While Ghana currently has no specific law criminalising persons identifying as LGBTQ+, same-sex relationships fall under the scope of an old penal code established during British colonial rule, potentially subjecting violators to a three-year prison sentence. Only men are targeted under this legislation.
The controversial new bill, known as the "Promotion of Proper Human Sexual Rights and Ghanaian Family Values Bill”, takes a more stringent approach by proposing severe penalties. These include a ten-year jail sentence for individuals identifying as LGBTQ+ and their advocates. The bill criminalises support for intersex individuals, with "gender realignment" surgery being suggested as a directive. It also aims to ban the distribution of any material advocating for LGBTQ+ rights.
Dr Amanda Odoi, an academic researcher, filed the lawsuit, asserting that the bill violates Ghana's constitution and could potentially affect foreign aid to the country. However, the court ruled her arguments insufficient for an injunction, allowing the bill to advance through the parliamentary approval process. With unanimous support from all 275 members of Parliament (MPs), the bill now progresses to the consideration stage and third reading before being passed into law.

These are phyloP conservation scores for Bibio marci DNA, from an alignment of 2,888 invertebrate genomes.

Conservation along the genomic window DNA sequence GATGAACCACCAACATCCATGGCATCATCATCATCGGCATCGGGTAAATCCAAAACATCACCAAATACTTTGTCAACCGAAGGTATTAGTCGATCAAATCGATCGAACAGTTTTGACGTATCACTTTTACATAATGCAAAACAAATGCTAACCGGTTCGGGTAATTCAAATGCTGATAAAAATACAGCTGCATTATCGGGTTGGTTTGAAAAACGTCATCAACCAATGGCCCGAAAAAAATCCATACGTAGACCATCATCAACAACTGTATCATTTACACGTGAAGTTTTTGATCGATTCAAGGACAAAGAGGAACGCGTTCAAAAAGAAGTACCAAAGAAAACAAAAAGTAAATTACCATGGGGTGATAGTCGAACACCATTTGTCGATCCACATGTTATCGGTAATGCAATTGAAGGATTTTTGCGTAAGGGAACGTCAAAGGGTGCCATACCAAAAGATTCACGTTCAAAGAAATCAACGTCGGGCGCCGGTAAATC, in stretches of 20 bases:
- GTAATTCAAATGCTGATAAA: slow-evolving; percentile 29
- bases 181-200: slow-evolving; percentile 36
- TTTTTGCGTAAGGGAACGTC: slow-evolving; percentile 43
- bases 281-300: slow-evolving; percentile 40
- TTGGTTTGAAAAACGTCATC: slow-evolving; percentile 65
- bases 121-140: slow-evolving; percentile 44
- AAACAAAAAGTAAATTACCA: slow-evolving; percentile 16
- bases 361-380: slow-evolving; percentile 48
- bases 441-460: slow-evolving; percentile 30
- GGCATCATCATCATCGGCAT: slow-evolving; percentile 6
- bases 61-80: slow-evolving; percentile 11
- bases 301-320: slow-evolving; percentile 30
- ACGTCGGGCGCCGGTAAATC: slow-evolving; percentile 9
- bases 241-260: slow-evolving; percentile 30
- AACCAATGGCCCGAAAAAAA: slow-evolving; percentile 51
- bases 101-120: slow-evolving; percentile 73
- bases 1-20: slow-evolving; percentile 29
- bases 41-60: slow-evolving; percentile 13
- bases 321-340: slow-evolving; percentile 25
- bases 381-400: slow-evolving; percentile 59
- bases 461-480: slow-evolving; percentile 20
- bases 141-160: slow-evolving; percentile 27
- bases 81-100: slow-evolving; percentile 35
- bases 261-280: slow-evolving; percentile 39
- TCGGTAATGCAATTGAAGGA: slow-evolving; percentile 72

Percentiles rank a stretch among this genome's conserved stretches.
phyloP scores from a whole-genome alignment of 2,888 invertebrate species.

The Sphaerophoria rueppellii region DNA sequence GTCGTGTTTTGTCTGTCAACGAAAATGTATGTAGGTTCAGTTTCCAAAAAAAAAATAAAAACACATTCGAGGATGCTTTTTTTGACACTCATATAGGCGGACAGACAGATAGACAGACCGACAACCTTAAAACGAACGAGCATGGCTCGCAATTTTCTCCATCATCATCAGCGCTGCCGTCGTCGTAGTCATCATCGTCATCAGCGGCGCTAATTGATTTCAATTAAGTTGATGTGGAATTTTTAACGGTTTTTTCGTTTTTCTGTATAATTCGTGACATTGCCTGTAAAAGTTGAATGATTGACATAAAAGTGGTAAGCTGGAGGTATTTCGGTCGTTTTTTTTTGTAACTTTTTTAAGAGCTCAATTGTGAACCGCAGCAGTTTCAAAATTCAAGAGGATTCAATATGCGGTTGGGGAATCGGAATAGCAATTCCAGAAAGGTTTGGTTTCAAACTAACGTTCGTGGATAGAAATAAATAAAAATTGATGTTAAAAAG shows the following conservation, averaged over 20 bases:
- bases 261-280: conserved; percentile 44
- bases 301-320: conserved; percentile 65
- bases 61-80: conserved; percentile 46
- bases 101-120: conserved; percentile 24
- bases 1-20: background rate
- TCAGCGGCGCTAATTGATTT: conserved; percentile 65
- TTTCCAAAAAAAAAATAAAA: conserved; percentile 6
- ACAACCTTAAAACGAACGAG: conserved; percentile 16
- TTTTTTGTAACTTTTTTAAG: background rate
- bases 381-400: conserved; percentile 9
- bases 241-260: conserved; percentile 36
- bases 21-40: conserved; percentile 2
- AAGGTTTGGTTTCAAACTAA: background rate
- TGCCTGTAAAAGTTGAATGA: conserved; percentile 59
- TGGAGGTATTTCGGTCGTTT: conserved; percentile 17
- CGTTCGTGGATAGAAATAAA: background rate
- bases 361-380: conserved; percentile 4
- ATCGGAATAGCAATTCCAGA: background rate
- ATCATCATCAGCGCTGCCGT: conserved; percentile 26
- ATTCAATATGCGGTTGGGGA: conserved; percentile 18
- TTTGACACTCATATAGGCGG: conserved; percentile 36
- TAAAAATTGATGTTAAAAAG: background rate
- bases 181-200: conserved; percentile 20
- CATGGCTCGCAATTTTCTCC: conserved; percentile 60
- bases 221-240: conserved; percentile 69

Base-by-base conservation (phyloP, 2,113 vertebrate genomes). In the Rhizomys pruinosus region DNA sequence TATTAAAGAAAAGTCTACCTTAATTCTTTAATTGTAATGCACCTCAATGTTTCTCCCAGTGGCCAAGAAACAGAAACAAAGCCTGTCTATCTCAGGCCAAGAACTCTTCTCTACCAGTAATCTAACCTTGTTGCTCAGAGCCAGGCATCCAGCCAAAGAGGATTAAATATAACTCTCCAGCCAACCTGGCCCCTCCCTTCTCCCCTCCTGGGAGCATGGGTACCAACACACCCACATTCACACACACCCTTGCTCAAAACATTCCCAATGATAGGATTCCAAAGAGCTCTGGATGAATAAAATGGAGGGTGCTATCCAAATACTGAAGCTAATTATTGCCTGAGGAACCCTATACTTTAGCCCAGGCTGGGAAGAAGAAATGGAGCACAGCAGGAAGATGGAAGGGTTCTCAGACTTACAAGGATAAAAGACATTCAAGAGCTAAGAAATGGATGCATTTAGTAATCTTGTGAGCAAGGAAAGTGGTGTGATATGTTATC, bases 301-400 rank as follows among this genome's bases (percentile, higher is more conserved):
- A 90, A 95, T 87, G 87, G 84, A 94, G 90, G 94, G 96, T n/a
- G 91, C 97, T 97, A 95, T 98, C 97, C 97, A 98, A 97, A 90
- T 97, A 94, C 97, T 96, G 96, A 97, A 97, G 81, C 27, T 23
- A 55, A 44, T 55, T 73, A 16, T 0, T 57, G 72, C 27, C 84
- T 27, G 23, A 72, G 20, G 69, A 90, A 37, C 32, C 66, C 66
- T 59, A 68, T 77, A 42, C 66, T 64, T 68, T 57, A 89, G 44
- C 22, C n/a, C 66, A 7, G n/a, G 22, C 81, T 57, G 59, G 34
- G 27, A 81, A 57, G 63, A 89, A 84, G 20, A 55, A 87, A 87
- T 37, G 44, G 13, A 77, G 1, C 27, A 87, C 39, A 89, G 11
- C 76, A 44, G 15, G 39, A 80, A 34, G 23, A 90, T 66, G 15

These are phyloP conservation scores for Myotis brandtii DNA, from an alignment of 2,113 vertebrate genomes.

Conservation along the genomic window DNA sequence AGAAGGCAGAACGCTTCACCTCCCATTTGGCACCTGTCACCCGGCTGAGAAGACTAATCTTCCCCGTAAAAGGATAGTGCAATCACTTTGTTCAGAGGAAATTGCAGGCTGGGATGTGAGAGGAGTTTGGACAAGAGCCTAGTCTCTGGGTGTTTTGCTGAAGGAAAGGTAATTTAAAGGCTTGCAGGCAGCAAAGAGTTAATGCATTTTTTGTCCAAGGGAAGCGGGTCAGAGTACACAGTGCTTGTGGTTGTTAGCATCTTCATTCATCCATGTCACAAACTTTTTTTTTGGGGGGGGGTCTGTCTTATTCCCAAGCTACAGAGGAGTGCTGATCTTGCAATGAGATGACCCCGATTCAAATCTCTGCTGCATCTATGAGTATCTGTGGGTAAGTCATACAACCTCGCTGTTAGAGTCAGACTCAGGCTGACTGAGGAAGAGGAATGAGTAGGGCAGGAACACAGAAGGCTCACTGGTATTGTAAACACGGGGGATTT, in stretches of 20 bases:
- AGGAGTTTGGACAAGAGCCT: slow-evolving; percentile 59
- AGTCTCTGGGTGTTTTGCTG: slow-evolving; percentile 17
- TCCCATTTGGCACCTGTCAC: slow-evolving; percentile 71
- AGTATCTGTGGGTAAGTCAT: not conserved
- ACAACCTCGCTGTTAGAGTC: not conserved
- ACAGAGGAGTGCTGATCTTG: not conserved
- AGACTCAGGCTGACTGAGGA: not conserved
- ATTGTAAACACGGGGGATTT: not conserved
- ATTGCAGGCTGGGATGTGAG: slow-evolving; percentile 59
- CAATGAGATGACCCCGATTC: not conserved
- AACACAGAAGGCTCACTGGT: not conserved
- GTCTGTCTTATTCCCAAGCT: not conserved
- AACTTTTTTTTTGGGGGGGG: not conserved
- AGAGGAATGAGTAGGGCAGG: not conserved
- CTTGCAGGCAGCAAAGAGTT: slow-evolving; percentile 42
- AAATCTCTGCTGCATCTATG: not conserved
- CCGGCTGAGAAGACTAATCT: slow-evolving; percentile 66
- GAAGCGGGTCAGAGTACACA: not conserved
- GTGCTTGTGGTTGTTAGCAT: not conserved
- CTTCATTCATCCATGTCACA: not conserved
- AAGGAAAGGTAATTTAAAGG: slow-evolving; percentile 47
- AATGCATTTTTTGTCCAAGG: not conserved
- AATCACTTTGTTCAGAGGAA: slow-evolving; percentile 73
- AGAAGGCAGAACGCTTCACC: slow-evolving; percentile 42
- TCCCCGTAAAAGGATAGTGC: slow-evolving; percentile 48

The international community has voiced strong disapproval of the bill, with Amnesty International Ghana taking a stand against the infringement on citizens' rights, particularly with regard to freedom of expression and association. Its director, Genevieve Partington raised concern about whether she, as an LGBTQ+ ally, could face imprisonment under this legislation. Victor Madrigal-Borloz, a UN human rights expert, echoes the sentiment and warns that the bill could foster "state-sponsored discrimination and violence" against the LGBTQ+ community.
The bill is sponsored by Samuel Nartey, along with eight other MPs. The push for the bill’s passage followed the opening of Ghana's first LGBTQ+ community centre in January, which ignited public protests, eventually leading to its forced closure.
The bill's potential impact on LGBTQ+ individuals in Ghana has raised alarm among lawyers and activists who contend that the legislation breaches international human rights standards, resulting in persecution and discrimination.
The ruling comes amidst a raft of recent of anti-LGBTQ+ legislation in Africa. Over half of the countries in sub-Saharan Africa have laws criminalising homosexuality, with some imposing the death penalty under Sharia law, though recent executions have not been reported, says Human Rights Watch. Uganda's recent implementation of harsher punishment for LGBTQ+ individuals, including life imprisonment for homosexuality convictions and the death penalty for "aggravated homosexuality”, has garnered significant criticism from human rights groups, including the International Bar Association's Human Rights Institute (IBAHRI), which argues that such laws divert attention from more pressing societal issues.
In contrast, some African countries are working towards decriminalising same-sex relationships. Angola, for instance, has approved a revised penal code that legalises same-sex relationships and expressly bans discrimination based on sexual orientation.
To join Africa Legal's mailing list please click here